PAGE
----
Image courtesy of Dexerto

2014 - Complexity

Shortly after the 2013 world championship concluded, the reign of Fariko Impact had diminished and Complexity had risen to the top of the food chain after dropping Aaron “TuQuick” Chang for James “Clayster” Eubanks. Complexity dominated the latter half of the Black Ops 2 season and continued their run of dominance into 2014.

Prior to the world championship, Clayster was dropped from Complexity in favour of 2013 world champion Karma. A decision that would prove to be the difference at the tournament.

Taking group B with a 100 percent win record, Complexity defeated TCM Gaming, Xfinity, FaZe Clan and OpTic Gaming in a thrilling five game series to reach the grand finals. Joining them in the finals for the second consecutive year would be Team Envy with a new roster featuring current CWL caster Joe “MerK” DeLuca and CWL analysts, Jeremy “StudDy” Astacio and Anthony “Nameless” Wheeler. Complexity rounded off the tournament with a swift 3-0 sweep of the opposition, making them the second team to win the world championship and Karma the first two-time champion.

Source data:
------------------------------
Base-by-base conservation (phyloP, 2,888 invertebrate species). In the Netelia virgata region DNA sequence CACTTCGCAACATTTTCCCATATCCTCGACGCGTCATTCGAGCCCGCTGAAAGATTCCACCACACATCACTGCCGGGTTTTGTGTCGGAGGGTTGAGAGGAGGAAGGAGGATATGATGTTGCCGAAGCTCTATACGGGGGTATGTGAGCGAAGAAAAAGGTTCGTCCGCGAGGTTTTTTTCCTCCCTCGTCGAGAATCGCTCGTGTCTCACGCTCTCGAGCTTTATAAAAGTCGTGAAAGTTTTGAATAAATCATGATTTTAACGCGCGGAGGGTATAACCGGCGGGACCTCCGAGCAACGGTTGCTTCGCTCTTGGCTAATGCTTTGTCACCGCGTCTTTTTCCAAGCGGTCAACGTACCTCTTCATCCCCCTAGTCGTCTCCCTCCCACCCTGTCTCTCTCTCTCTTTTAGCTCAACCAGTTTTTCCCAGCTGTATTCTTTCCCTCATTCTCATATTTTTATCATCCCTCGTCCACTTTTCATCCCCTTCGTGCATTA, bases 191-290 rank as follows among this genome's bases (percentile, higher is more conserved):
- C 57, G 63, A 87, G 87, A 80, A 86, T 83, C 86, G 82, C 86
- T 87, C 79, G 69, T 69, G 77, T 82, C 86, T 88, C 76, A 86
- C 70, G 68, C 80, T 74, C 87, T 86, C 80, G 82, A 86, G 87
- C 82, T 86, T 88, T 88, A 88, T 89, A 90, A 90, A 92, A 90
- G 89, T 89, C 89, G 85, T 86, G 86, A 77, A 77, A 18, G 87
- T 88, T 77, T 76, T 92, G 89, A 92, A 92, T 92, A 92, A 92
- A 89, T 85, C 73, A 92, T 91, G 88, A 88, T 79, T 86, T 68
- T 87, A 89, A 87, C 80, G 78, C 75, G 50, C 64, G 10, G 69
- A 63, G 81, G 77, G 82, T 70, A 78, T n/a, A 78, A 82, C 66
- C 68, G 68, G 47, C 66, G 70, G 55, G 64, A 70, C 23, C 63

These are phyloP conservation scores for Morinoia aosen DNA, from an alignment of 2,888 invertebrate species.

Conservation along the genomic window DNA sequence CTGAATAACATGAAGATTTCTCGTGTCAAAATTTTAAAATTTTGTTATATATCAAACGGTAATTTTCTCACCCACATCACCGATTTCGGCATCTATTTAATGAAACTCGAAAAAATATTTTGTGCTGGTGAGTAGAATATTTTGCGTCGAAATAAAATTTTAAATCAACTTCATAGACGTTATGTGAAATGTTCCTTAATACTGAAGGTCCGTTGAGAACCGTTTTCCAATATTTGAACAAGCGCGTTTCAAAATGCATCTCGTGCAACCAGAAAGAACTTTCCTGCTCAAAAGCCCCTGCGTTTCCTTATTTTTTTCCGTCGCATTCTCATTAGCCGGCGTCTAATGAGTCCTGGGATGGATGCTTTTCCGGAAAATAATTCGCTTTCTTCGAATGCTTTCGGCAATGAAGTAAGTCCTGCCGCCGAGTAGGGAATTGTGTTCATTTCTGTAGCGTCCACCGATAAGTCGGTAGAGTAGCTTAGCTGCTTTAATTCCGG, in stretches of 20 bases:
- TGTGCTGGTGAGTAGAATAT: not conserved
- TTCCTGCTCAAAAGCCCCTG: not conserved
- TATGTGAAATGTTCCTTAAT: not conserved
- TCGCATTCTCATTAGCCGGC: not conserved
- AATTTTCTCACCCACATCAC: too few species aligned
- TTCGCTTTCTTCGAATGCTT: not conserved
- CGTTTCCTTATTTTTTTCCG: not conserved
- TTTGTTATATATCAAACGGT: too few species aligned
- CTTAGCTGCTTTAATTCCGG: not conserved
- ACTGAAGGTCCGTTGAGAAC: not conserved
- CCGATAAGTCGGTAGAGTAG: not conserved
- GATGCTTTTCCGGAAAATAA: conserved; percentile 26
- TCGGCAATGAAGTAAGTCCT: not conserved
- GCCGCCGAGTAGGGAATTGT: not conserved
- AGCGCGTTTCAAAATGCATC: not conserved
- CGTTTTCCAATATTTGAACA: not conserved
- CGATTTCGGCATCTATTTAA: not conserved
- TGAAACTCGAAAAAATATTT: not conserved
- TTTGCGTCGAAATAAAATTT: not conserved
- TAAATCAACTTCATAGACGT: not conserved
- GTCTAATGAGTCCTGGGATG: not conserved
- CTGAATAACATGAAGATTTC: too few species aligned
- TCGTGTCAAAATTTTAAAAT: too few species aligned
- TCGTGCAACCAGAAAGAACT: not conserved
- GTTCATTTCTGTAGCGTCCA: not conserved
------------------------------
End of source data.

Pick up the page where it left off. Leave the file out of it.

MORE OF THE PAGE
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2015 - Denial Esports

2015 was the year of change within Call of Duty thanks to the release of Advanced Warfare and the addition of new movement mechanics and the introduction of new objective mode, Uplink. Unlike the past two tournament winners, Denial made it out of their pool without a flawless win record.

This didn’t dent their confidence whatsoever, beating OpTic Gaming, Team Kaliber, Automatic Reloaded and underdogs Team Revenge to book their place in the grand finals.